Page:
Friday, August 31, 2007

a lesson in tolerance

Last year, at this time, my middle child started her first year in kindergarten. She met a really good friend who happened to have a twin brother who was missing his right hand and forearm. Most impish little boys you've ever met. Fun, funny, bright and adorable.

Now, the first time I saw a teacher walking around with a small spare arm under her arm, I have to say, I was a little taken aback. She didn't seem the type to go pulling off little kids' arms, but I was pretty sure there was a kid who belonged to that arm. I eventually spotted him, and was reassured that it wasn't a fresh wound. He just really had no use for his prosthetic arm -- I think it slowed him down.

My daughter met the brother with both arms first, and thought he was the coolest kid. But then, about a week or so into school, she'd found a favorite girl, Hannah, who she ran around the playground with and chased boys. Here's the part where my heart fell into my sneakers.

"Me and Hannah think that Ethan is a robot," she says while we're walking home from school.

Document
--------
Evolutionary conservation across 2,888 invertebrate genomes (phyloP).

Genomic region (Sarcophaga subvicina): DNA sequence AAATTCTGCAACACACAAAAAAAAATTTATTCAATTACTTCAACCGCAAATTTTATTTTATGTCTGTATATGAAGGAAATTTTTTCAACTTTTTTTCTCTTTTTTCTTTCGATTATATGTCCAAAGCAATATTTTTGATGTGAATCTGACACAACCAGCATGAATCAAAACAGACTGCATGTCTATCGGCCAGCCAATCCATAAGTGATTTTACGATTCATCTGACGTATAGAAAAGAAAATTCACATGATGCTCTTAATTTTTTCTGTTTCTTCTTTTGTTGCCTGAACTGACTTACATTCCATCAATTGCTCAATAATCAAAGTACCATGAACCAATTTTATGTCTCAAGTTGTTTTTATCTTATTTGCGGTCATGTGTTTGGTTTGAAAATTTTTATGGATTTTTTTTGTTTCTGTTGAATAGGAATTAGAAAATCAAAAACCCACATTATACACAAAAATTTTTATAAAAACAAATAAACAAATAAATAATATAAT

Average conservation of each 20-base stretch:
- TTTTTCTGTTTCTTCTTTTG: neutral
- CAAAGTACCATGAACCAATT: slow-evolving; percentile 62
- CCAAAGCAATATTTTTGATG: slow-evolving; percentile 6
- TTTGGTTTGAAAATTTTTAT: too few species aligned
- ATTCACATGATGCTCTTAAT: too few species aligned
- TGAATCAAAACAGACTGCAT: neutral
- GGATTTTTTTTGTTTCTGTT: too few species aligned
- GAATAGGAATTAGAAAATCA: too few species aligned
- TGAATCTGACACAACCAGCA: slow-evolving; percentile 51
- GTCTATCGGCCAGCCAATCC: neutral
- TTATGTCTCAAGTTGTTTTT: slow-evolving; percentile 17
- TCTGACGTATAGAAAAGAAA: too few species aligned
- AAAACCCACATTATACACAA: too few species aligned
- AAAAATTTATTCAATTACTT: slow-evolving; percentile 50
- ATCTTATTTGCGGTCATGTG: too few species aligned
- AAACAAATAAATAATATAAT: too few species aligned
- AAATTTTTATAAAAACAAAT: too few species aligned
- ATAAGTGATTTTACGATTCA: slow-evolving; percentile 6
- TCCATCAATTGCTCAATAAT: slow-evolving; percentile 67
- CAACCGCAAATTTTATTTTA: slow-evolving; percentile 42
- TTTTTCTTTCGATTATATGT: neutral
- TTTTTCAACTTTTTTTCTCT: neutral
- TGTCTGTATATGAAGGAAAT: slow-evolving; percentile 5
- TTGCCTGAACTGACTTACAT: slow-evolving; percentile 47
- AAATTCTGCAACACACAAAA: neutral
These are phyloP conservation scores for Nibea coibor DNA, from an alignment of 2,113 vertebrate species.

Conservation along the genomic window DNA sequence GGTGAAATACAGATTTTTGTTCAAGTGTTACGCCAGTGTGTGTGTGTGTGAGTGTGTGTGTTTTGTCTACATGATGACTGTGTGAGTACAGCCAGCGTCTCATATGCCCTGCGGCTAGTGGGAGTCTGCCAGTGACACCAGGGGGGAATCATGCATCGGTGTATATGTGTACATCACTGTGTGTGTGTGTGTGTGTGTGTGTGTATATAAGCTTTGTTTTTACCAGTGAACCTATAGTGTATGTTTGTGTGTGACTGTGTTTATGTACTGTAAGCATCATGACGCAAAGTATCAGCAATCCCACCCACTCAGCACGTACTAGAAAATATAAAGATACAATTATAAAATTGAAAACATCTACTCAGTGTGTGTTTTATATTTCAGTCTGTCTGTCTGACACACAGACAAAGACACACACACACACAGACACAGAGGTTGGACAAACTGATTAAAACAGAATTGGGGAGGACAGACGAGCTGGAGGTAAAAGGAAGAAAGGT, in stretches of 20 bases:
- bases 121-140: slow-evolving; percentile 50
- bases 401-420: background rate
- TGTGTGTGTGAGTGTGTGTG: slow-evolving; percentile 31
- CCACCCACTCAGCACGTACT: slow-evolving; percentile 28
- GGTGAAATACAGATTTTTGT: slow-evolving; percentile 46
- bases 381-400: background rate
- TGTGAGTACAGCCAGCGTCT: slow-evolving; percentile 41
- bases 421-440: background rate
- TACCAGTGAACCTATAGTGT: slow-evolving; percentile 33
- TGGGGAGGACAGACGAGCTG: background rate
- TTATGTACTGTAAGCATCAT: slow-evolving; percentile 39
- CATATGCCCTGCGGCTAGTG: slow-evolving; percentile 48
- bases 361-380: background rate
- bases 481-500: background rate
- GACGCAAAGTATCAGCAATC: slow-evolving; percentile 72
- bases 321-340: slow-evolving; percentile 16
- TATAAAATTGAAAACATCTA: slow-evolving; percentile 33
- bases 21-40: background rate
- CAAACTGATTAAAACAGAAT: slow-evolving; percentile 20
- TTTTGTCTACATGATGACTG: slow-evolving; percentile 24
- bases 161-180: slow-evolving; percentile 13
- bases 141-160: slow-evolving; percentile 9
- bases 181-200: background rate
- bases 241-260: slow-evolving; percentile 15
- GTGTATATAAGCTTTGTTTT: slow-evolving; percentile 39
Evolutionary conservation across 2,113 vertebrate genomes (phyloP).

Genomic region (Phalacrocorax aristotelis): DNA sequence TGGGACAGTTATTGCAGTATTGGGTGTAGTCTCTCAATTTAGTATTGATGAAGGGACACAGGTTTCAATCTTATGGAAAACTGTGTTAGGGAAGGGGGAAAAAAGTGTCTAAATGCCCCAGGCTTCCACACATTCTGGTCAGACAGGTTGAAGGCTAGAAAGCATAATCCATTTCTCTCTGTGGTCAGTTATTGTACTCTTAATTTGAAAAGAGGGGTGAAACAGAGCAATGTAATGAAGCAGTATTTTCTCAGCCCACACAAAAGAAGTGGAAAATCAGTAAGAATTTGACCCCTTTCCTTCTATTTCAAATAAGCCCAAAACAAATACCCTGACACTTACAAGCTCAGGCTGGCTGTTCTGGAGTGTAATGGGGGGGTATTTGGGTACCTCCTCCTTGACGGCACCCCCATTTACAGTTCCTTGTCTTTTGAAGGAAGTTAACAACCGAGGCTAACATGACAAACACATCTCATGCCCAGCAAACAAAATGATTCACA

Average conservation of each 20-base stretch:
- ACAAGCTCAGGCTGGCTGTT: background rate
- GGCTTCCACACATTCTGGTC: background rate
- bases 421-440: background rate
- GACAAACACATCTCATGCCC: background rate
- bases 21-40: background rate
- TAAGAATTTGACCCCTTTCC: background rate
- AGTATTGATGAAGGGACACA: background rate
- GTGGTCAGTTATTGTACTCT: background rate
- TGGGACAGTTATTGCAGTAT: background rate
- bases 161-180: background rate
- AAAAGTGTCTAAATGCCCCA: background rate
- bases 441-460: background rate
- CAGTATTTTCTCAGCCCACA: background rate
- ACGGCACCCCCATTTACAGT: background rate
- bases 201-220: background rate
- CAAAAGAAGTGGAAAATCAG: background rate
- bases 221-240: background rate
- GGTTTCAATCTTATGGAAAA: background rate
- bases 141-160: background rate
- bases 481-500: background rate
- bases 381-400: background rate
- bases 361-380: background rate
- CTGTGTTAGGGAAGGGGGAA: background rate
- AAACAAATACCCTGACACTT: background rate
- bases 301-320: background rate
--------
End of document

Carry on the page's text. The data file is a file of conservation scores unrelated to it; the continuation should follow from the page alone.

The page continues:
"Why do you think Ethan is a robot?"

"Oh, because he only has one arm and his eyeballs are two different colors. We don't chase him because we think he'll turn us into robots." She was dead serious, and I wanted to cry.

"Baby, no, he's a real boy, he's Jonathan's brother, just like you have brothers, and he laughs and cries and feels sad and mad, just like everyone else. He is most definitely not a robot."

"Well, I know he's Jonathan's brother, but we still think he's a robot. I think his eyes change colors and shoot lasers."

I tried, in vain, the whole way home to convince her that he's a regular boy. I finally quit, resolving to take it up later. I did, at bedtime, when I asked her if she would just smile at him. She promised that she would try. I brought it to the attention of her teacher, so that she would make sure and stop my daughter if she even started to act ugly toward him. She assured me that she would take care of it.

She decided about a month into school that he wasn't a robot, thankfully, but that she still didn't want to play with him. That was okay with me - I can't force her to be friends with anybody.

Fast forward one year, this first week of first grade. She told me tonight that she chased both Ethan and Jonathan, and that Ethan even touched her with his arm that didn't have a hand. She said, with a shrug of her shoulders, "it felt kind of, well, normal!"

I told her it most certainly was normal. And my heart breathed a huge sigh of relief.

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